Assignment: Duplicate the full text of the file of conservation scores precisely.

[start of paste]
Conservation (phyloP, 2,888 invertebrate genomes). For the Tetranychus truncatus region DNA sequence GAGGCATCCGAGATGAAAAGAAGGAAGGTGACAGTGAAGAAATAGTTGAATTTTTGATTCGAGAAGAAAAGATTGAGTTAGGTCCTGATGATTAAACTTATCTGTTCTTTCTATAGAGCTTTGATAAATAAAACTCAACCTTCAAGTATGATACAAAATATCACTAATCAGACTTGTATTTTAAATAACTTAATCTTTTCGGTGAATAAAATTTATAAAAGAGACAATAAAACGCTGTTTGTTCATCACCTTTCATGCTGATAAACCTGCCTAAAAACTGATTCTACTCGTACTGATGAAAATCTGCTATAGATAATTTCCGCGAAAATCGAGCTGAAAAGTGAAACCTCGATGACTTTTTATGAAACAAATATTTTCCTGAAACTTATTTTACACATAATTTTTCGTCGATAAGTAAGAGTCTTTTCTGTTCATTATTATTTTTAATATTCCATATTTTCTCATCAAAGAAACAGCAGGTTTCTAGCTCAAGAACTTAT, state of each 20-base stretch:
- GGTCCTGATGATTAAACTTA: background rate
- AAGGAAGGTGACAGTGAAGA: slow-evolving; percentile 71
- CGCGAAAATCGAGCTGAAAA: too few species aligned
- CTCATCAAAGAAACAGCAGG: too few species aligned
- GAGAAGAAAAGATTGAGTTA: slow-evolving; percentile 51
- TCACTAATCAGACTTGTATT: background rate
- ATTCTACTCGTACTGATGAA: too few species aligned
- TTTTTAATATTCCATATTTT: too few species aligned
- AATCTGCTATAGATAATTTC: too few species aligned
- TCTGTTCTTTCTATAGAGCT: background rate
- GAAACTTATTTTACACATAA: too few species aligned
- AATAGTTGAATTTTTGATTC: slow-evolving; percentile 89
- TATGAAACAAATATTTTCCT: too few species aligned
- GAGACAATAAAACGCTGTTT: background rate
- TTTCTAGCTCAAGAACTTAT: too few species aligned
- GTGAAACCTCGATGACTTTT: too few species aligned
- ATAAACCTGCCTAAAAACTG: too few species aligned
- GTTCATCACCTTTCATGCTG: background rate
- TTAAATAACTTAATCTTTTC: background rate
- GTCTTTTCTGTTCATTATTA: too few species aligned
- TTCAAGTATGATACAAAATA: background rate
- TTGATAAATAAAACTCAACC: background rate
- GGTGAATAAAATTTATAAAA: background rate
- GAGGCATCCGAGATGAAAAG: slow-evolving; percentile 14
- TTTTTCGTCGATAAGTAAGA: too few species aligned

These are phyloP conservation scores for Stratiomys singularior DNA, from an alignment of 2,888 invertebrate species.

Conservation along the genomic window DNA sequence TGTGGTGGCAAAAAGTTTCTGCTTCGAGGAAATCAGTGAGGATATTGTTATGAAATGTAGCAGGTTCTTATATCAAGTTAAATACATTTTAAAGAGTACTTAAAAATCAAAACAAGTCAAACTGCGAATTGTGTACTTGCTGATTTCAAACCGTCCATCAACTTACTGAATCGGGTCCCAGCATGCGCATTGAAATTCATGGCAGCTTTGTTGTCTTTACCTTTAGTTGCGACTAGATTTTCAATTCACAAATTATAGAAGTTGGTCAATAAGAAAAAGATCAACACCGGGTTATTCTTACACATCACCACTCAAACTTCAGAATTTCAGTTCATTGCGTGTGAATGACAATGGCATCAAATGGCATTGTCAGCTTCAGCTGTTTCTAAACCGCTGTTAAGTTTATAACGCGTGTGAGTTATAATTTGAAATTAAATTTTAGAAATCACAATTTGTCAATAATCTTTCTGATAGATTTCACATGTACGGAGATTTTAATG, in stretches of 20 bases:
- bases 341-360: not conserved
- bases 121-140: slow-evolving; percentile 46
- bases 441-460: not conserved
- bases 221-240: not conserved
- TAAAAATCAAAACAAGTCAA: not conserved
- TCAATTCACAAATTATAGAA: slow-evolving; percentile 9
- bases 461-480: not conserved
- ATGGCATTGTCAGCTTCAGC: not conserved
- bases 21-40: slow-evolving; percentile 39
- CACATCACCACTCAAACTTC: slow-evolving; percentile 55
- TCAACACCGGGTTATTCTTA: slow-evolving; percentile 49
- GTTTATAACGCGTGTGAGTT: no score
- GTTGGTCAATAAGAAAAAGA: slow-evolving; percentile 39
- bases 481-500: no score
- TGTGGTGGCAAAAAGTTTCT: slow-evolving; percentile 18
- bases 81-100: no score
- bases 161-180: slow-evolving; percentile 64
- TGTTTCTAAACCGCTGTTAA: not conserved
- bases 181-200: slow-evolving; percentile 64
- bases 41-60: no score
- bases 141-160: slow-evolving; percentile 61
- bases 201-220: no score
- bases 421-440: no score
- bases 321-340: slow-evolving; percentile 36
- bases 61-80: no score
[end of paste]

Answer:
Conservation (phyloP, 2,888 invertebrate genomes). For the Tetranychus truncatus region DNA sequence GAGGCATCCGAGATGAAAAGAAGGAAGGTGACAGTGAAGAAATAGTTGAATTTTTGATTCGAGAAGAAAAGATTGAGTTAGGTCCTGATGATTAAACTTATCTGTTCTTTCTATAGAGCTTTGATAAATAAAACTCAACCTTCAAGTATGATACAAAATATCACTAATCAGACTTGTATTTTAAATAACTTAATCTTTTCGGTGAATAAAATTTATAAAAGAGACAATAAAACGCTGTTTGTTCATCACCTTTCATGCTGATAAACCTGCCTAAAAACTGATTCTACTCGTACTGATGAAAATCTGCTATAGATAATTTCCGCGAAAATCGAGCTGAAAAGTGAAACCTCGATGACTTTTTATGAAACAAATATTTTCCTGAAACTTATTTTACACATAATTTTTCGTCGATAAGTAAGAGTCTTTTCTGTTCATTATTATTTTTAATATTCCATATTTTCTCATCAAAGAAACAGCAGGTTTCTAGCTCAAGAACTTAT, state of each 20-base stretch:
- GGTCCTGATGATTAAACTTA: background rate
- AAGGAAGGTGACAGTGAAGA: slow-evolving; percentile 71
- CGCGAAAATCGAGCTGAAAA: too few species aligned
- CTCATCAAAGAAACAGCAGG: too few species aligned
- GAGAAGAAAAGATTGAGTTA: slow-evolving; percentile 51
- TCACTAATCAGACTTGTATT: background rate
- ATTCTACTCGTACTGATGAA: too few species aligned
- TTTTTAATATTCCATATTTT: too few species aligned
- AATCTGCTATAGATAATTTC: too few species aligned
- TCTGTTCTTTCTATAGAGCT: background rate
- GAAACTTATTTTACACATAA: too few species aligned
- AATAGTTGAATTTTTGATTC: slow-evolving; percentile 89
- TATGAAACAAATATTTTCCT: too few species aligned
- GAGACAATAAAACGCTGTTT: background rate
- TTTCTAGCTCAAGAACTTAT: too few species aligned
- GTGAAACCTCGATGACTTTT: too few species aligned
- ATAAACCTGCCTAAAAACTG: too few species aligned
- GTTCATCACCTTTCATGCTG: background rate
- TTAAATAACTTAATCTTTTC: background rate
- GTCTTTTCTGTTCATTATTA: too few species aligned
- TTCAAGTATGATACAAAATA: background rate
- TTGATAAATAAAACTCAACC: background rate
- GGTGAATAAAATTTATAAAA: background rate
- GAGGCATCCGAGATGAAAAG: slow-evolving; percentile 14
- TTTTTCGTCGATAAGTAAGA: too few species aligned

These are phyloP conservation scores for Stratiomys singularior DNA, from an alignment of 2,888 invertebrate species.

Conservation along the genomic window DNA sequence TGTGGTGGCAAAAAGTTTCTGCTTCGAGGAAATCAGTGAGGATATTGTTATGAAATGTAGCAGGTTCTTATATCAAGTTAAATACATTTTAAAGAGTACTTAAAAATCAAAACAAGTCAAACTGCGAATTGTGTACTTGCTGATTTCAAACCGTCCATCAACTTACTGAATCGGGTCCCAGCATGCGCATTGAAATTCATGGCAGCTTTGTTGTCTTTACCTTTAGTTGCGACTAGATTTTCAATTCACAAATTATAGAAGTTGGTCAATAAGAAAAAGATCAACACCGGGTTATTCTTACACATCACCACTCAAACTTCAGAATTTCAGTTCATTGCGTGTGAATGACAATGGCATCAAATGGCATTGTCAGCTTCAGCTGTTTCTAAACCGCTGTTAAGTTTATAACGCGTGTGAGTTATAATTTGAAATTAAATTTTAGAAATCACAATTTGTCAATAATCTTTCTGATAGATTTCACATGTACGGAGATTTTAATG, in stretches of 20 bases:
- bases 341-360: not conserved
- bases 121-140: slow-evolving; percentile 46
- bases 441-460: not conserved
- bases 221-240: not conserved
- TAAAAATCAAAACAAGTCAA: not conserved
- TCAATTCACAAATTATAGAA: slow-evolving; percentile 9
- bases 461-480: not conserved
- ATGGCATTGTCAGCTTCAGC: not conserved
- bases 21-40: slow-evolving; percentile 39
- CACATCACCACTCAAACTTC: slow-evolving; percentile 55
- TCAACACCGGGTTATTCTTA: slow-evolving; percentile 49
- GTTTATAACGCGTGTGAGTT: no score
- GTTGGTCAATAAGAAAAAGA: slow-evolving; percentile 39
- bases 481-500: no score
- TGTGGTGGCAAAAAGTTTCT: slow-evolving; percentile 18
- bases 81-100: no score
- bases 161-180: slow-evolving; percentile 64
- TGTTTCTAAACCGCTGTTAA: not conserved
- bases 181-200: slow-evolving; percentile 64
- bases 41-60: no score
- bases 141-160: slow-evolving; percentile 61
- bases 201-220: no score
- bases 421-440: no score
- bases 321-340: slow-evolving; percentile 36
- bases 61-80: no score